Sam Morris / Las Vegas Sun
Friday, Nov. 30, 2012 | 2 a.m.
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It's the game everyone expected for the state championship — Bishop Gorman vs. Liberty. Las Vegas Sun sports reporters Ray Brewer and Case Keefer play oddsmaker and try to set the appropriate line on the game. They settle on Gorman -25, with opinions split on which team covers at Sam Boyd Stadium Saturday.
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- High school football section
This game was over before it started.
That was the theme on several Friday nights for the Liberty High football program in the school’s initial seasons, struggling because housing developments near the Henderson school still were being constructed and enrollment numbers were too low to field competitive athletic teams.
One game stands out for Patriots coach Rich Muraco: In the first home game in school history, they were defeated by Bishop Gorman, 70-0.
Liberty had no seniors that 2003 season, and Gorman was led by future NFLer DeMarco Murray. Liberty, quite simply, didn’t stand a chance.
Fast forward to the 2012 season.
Gorman is still Gorman. Liberty, thanks to those homes finally being built and several players transferring to the school on open enrollment, is not far behind.
At 12:15 p.m. Saturday, Liberty (11-1) will play its most significant game in school history when it takes on Gorman in the state championship at Sam Boyd Stadium.
Three-time defending state champion Gorman has a 49-game winning streak against Nevada opponents, winning all but one game by more than 20 points.
Beating Gorman is a challenge several others have failed at in the championship game — in the past three state games, Gorman has won by an average of 41.6 points. But for Liberty, being the underdog is a role in which they are most comfortable.
After all, transforming the program from those long nights in 2003 to being a perennial Sunrise Region power surely seemed impossible at times. Muraco, who was the Patriots’ wide receiver and defensive backs coach until becoming head coach in 2009, has been there through all the adversity.
“Five or six years ago it was, ‘God, I hope we make the playoffs someday,’” Muraco said. “It wasn’t even on our radar.
“I’ve had some time to reflect on it, especially being here for 10 years and seeing where the program has come from and experiencing the loss when Gorman beat us 70-0 our first year. This is special, especially doing it with our seniors.”
Some expect Saturday's result to be similar to the 2003 game. While Liberty hasn’t lost to a Sunrise Region opponent the past three seasons, trying to match nationally ranked Gorman has given most fits. Gorman has outscored opponents 3,042-641 the past four years during Tony Sanchez’s 59 games as coach.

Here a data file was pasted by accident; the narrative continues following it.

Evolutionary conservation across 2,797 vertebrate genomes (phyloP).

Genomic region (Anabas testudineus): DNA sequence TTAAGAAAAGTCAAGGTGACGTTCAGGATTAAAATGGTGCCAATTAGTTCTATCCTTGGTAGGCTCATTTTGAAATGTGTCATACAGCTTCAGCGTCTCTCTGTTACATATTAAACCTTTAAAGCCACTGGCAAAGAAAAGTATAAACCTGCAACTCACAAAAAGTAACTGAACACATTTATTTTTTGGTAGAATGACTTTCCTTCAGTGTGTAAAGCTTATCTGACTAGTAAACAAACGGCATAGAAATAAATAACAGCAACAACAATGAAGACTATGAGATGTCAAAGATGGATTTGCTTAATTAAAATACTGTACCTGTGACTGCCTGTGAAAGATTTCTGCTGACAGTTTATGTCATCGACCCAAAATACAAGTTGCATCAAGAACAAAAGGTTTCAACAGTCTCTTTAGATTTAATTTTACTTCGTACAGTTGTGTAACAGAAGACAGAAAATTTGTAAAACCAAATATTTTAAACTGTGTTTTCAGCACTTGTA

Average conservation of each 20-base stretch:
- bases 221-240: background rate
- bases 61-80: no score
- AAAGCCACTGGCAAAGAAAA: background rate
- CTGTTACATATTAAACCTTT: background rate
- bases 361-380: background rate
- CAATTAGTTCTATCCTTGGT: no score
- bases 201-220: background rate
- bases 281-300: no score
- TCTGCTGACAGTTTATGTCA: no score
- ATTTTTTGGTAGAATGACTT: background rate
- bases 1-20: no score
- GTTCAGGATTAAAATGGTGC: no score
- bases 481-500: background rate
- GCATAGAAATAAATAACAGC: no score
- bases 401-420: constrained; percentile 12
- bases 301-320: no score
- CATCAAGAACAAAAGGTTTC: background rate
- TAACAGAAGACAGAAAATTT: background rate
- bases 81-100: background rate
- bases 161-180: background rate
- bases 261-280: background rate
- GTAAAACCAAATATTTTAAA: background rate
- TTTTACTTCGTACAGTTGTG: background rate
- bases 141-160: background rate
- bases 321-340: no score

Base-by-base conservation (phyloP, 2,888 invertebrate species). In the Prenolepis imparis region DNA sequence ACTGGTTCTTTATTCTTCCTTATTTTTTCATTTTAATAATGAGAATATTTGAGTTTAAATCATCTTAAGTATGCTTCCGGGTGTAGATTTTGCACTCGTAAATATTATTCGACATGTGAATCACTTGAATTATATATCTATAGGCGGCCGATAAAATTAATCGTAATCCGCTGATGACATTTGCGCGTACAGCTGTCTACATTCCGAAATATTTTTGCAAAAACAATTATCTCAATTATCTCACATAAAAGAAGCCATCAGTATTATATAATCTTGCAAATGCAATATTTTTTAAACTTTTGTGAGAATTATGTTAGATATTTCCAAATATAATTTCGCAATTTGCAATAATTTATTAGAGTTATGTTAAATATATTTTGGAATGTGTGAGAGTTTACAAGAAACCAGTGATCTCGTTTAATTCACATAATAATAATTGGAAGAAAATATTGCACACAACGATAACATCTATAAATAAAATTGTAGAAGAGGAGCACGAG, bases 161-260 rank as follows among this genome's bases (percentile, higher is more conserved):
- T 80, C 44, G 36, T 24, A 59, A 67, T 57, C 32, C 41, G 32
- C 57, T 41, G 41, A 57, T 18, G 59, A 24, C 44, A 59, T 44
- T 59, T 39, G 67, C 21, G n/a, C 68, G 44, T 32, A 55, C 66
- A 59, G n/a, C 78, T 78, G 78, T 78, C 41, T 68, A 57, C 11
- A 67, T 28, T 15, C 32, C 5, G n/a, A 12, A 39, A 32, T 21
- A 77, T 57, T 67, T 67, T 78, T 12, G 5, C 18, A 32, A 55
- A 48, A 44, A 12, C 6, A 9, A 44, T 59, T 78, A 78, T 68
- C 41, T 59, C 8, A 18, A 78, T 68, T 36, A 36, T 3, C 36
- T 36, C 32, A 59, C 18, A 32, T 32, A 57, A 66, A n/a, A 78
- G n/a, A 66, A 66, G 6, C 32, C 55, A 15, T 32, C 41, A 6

Liberty, however, isn’t like most opponents.
The Patriots proved they could play with Gorman during last year’s state semifinals, taking a touchdown lead twice in the first half and only trailing by one point midway through the third quarter before losing, 56-34.
That result gave the Patriots’ players confidence. And even though they lack the state title game experience of Gorman, anything is possible once the ball is kicked off.
“You have to keep in mind they are kids just like we are,” Liberty senior linebacker Phoenix Uptain said. “They are in high school. They are just like us. They put their pants on one leg at a time just like us."
Part of the Liberty turnaround can be credited to the duo of running back Niko Kapeli and quarterback/linebacker Kai Nacua. The duo have had a hand in all of Liberty’s significant wins the past four years as it reached the playoffs for the first time in 2009 and have won the last three Sunrise championships. This year, they have accounted for 60 percent of the Liberty touchdowns.
But it’s going to take more than two players to beat Gorman’s star-studded roster.
Liberty senior wide receiver Jay Mitchell, who has 22 receptions for 483 yards and five touchdowns, provides a complement to the rushing attack of Kapeli and Nacua. Liberty’s bread and butter is its power running game, but the Patriots also have aired it out this year in accomplishing offensive balance. In last week’s state semifinal victory against Coronado, the Patriots passed for 299 yards and rushed for 214 yards.
“On the offensive side of the ball, we have to find ways to put points on the board,” Mitchell said. “Whatever plays have to be made, all of us have to do what coach wants us to and make plays for the team.”
Duplicating the dominance against Gorman will be easier said than done. At least it’s been that way the past three title games. Last year, Reed entered with a 12-1 record and had outscored opponents 676-199. That didn’t matter as the Reno area school trailed 55-7 at halftime.
Yes, beating Gorman won’t be easy. And, yes, being in the spotlight against a Gorman team with players battle-tested in big games could be the biggest challenge.
Just ask Reed. Or McQueen in 2010. Or Del Sol in 2009.
“In the big scheme of things, it is just another football game,” Muraco said. “You want the kids obviously to be amped up and play well. But you don’t want it to where they walk into the stadium and they are in awe, and all of a sudden it is the state championship game and they play nervous, they play tight.
“As a coach, you want them to come out ready to play, play loose and play physical. We are treating it the same this week as every week. It’s all about routine.”